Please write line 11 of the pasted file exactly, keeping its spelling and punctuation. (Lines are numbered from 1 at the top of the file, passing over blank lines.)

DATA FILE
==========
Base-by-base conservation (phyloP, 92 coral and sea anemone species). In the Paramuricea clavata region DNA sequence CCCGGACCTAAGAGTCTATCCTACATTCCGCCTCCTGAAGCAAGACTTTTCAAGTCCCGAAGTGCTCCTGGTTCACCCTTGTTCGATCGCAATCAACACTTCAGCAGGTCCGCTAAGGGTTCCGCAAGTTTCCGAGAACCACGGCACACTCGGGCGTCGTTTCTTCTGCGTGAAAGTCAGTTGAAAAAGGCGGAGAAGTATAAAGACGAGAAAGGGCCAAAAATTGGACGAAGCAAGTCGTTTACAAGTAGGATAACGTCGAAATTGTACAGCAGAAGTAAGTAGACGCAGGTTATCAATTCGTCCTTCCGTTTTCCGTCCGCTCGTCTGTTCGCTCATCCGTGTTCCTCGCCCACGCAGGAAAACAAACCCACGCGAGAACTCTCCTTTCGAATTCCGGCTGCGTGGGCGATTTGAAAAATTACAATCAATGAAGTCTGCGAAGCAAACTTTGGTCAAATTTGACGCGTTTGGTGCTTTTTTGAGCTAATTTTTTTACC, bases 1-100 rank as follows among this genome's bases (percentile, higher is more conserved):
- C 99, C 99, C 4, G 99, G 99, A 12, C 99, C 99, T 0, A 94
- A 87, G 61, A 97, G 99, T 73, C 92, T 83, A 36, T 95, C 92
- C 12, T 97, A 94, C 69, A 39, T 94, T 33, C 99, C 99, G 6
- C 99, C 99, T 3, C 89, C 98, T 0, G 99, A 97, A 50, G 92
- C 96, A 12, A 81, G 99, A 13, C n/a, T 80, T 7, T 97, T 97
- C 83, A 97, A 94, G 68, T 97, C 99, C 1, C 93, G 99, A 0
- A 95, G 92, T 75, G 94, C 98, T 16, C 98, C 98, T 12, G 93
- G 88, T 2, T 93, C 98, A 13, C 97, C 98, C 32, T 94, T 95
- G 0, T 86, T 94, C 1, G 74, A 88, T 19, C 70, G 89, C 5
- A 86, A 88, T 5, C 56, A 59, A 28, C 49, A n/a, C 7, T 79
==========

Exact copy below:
- A 86, A 88, T 5, C 56, A 59, A 28, C 49, A n/a, C 7, T 79